When this show first aired a year ago, the producers and the cast themselves weren’t expecting it to garner the amount of attention it has today. Two months back, DWAYG earned itself a Daesang at the MBC Entertainment Awards. I think the real reason this show clicked with so many viewers was not just the trips and the father-child relationships but the kids themselves. They were undoubtedly the stars of this show; they said what they wanted to say and never worried about charming the audience. The kind of sweet, innocent things those kids say never fail to make the viewers laugh.
The concept of the show is for dads to travel all over the country (and out of it, in some episodes) with their kids, experiencing new things together and attempting to have a better relationship with them. The dads were all part of the entertainment industry or famous people so it was rather interesting to see them be like any other parent who loves and cares for his kids. I went in because I was curious about Sung Dong-il and Lee Jong-hyuk since they were the only faces I knew but I was pretty much in love with all the dads at the end of the season.
Things felt a little awkward between the dads at first and the “activities” for the first couple of trips were somewhat lame, in my opinion. I remember starting to really enjoy the show around the fifteenth episode so it gets better early on. By that time, the roles have been established -who cooks best, who does the MCing, the evil ahjussi- and the dads had better rapport with each other. I think the initial awkwardness is inevitable when you throw five people who don’t really know each other well together on a trip somewhere but, by the end of the show, they felt like actual friends or at least people who get along really well.
Clockwise, starting from top-right picture: Sung Joon, Yoon Hoo, Lee Jun-su & Song Ji-ah, and Kim Min-gook
Hoo and Jun-su were my personal favorites though the kids were all lovable. Hoo sometimes talks like a much older boy (though I have a feeling he doesn’t really understand what he’s saying half the time) and is so sweet-natured and thoughtful you can’t help but love him. Jun-su is the kid who is always daydreaming, who is so involved in the process of building whole universes in his head (or pondering the meaning of life, who knows?) he’s often out of the conversations going around him. He had the best relationship with his dad, Lee Jong-hyuk, from the beginning in that his dad often played with him and attempted to draw him out of his thoughts.
I thought Kim Min-gook was the biggest crybaby and it made things worse for him that the other kids did not cry as often as he did in the show. He was pretty spoiled at first and my least favorite. It’s granted that kids cry a lot but it felt more like a knee-jerk reaction to him in order to get what he wants. As the year wore on, he matured a lot and fully embraced his position as the eldest of the kids and their leader. I feel like that bit of responsibility (taking care of the kids when they were out scavenging/shopping for food) made him mature positively.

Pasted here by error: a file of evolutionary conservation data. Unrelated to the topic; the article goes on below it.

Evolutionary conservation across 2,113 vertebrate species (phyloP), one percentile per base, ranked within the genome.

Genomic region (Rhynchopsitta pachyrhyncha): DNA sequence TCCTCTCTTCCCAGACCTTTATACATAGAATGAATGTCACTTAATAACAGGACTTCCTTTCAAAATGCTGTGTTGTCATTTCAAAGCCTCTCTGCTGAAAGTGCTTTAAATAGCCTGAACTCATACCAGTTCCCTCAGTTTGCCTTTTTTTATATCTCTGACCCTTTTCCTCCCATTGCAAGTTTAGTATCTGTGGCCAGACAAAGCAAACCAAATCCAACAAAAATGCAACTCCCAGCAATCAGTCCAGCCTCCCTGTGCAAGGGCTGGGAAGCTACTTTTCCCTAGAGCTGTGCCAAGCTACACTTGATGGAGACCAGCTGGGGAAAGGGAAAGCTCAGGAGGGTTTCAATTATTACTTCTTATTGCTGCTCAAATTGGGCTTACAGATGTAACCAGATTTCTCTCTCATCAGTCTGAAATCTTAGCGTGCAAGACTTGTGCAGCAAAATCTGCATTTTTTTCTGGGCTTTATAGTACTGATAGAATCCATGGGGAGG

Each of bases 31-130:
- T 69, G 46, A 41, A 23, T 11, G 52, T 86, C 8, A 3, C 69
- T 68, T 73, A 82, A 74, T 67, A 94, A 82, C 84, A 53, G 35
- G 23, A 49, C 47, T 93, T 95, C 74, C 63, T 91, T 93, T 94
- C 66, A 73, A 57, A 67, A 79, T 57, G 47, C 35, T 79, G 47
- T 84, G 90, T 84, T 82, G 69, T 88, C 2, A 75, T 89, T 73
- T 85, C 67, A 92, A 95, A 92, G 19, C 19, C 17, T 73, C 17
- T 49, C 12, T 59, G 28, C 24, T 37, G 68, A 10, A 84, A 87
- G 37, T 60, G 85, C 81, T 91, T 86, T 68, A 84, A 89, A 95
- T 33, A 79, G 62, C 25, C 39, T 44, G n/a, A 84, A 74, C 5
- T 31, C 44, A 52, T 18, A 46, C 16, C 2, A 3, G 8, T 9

Joon, on the other hand, was Min-gook’s polar opposite. He rarely cried or showed what he’s feeling, and although he’s around Hoo’s age, he displayed a remarkable maturity–so much that the editors of the show nicknamed him ‘Seonbi’, which means ‘scholar’. But the rare moments when his shield did crack and he let his frustration and tears show, it made me think, “Ah, that’s right. He’s only a child after all”. I feel like he was the kid who showed the least of his true feelings among the five.
Lastly, Ji-ah. Ji-ah was the only girl in the show and who was unwittingly involved in multiple love triangles that kept shifting with her ever-changing feelings. Her dad is also the living, textbook-definition of what a girl’s daddy means. On their last trip together in the show, when asked who he wanted as his son-in-law among the four boys to be, daddy Jong-gook chose Min-gook (the ex-crybaby) because he thought he would be the easiest for Ji-ah to control. I am not kidding. Throughout the season, she’s often been carried and toted around by her dad, and one of the show’s most painful of all scenes to watch was when he had to hike through a mountain with a seven year old girl in his arm. Ouch. Still, although she has a nasty temper when evoked and hates separating from her dad to the point of tears, she’s also sweet and charming and likes to help around.
And thus ends my long-winded review and the first season. I can’t wait to watch season two with the old and new cast.
I leave you with a ridiculous but funny parody of the show done by 2PM (though our scholar Joon is missing):